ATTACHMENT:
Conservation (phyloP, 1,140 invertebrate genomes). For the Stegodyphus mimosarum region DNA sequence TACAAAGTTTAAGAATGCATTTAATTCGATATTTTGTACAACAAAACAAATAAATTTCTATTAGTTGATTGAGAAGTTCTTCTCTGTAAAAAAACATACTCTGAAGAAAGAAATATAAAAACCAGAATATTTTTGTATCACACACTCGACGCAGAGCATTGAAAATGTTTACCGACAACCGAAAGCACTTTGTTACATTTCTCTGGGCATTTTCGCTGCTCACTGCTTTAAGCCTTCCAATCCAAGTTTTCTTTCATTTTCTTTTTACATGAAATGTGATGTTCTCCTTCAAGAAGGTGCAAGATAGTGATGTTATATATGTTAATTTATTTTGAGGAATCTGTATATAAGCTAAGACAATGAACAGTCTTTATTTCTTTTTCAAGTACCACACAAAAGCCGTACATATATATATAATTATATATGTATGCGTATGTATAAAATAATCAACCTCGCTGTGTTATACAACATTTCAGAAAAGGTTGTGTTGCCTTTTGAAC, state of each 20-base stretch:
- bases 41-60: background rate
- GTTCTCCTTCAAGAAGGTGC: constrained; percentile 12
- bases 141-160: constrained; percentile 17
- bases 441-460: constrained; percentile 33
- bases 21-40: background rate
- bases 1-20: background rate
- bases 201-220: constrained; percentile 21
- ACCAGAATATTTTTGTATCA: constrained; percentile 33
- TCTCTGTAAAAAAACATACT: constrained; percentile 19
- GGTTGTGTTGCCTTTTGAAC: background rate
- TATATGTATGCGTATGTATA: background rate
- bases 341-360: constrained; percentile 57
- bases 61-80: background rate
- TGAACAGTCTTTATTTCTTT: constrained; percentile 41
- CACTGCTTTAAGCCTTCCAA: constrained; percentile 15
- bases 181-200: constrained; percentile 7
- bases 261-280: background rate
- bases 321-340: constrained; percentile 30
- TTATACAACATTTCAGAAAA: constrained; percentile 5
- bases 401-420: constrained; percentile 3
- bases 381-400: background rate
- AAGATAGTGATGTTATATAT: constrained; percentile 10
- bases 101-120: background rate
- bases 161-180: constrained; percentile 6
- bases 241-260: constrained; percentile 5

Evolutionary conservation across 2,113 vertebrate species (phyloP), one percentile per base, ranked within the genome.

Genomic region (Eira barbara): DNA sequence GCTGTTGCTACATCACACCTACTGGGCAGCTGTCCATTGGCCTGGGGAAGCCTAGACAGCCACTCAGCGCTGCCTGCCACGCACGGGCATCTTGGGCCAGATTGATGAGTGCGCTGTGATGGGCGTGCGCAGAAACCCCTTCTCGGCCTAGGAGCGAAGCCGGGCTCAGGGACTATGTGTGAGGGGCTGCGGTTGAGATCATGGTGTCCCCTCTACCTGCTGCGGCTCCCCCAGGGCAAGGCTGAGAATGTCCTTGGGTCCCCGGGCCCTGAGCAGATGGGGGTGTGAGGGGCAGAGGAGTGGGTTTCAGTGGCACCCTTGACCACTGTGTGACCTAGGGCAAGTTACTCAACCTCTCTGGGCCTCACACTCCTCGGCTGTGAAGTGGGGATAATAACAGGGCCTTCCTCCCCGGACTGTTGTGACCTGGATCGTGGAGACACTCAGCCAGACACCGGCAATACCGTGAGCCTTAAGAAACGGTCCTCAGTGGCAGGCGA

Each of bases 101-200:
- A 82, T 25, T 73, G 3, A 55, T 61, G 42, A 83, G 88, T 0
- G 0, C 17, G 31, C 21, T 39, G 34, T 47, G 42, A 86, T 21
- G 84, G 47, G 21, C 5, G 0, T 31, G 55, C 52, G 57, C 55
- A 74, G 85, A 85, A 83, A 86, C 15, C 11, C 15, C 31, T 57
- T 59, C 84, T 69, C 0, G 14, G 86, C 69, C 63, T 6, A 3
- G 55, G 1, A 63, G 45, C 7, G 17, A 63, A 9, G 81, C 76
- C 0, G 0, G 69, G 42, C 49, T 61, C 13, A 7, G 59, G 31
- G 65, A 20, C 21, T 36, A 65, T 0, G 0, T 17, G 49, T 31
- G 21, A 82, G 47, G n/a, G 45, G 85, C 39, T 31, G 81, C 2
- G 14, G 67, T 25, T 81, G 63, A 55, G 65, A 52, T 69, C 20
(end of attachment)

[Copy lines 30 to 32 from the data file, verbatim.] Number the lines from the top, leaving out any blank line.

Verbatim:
- A 82, T 25, T 73, G 3, A 55, T 61, G 42, A 83, G 88, T 0
- G 0, C 17, G 31, C 21, T 39, G 34, T 47, G 42, A 86, T 21
- G 84, G 47, G 21, C 5, G 0, T 31, G 55, C 52, G 57, C 55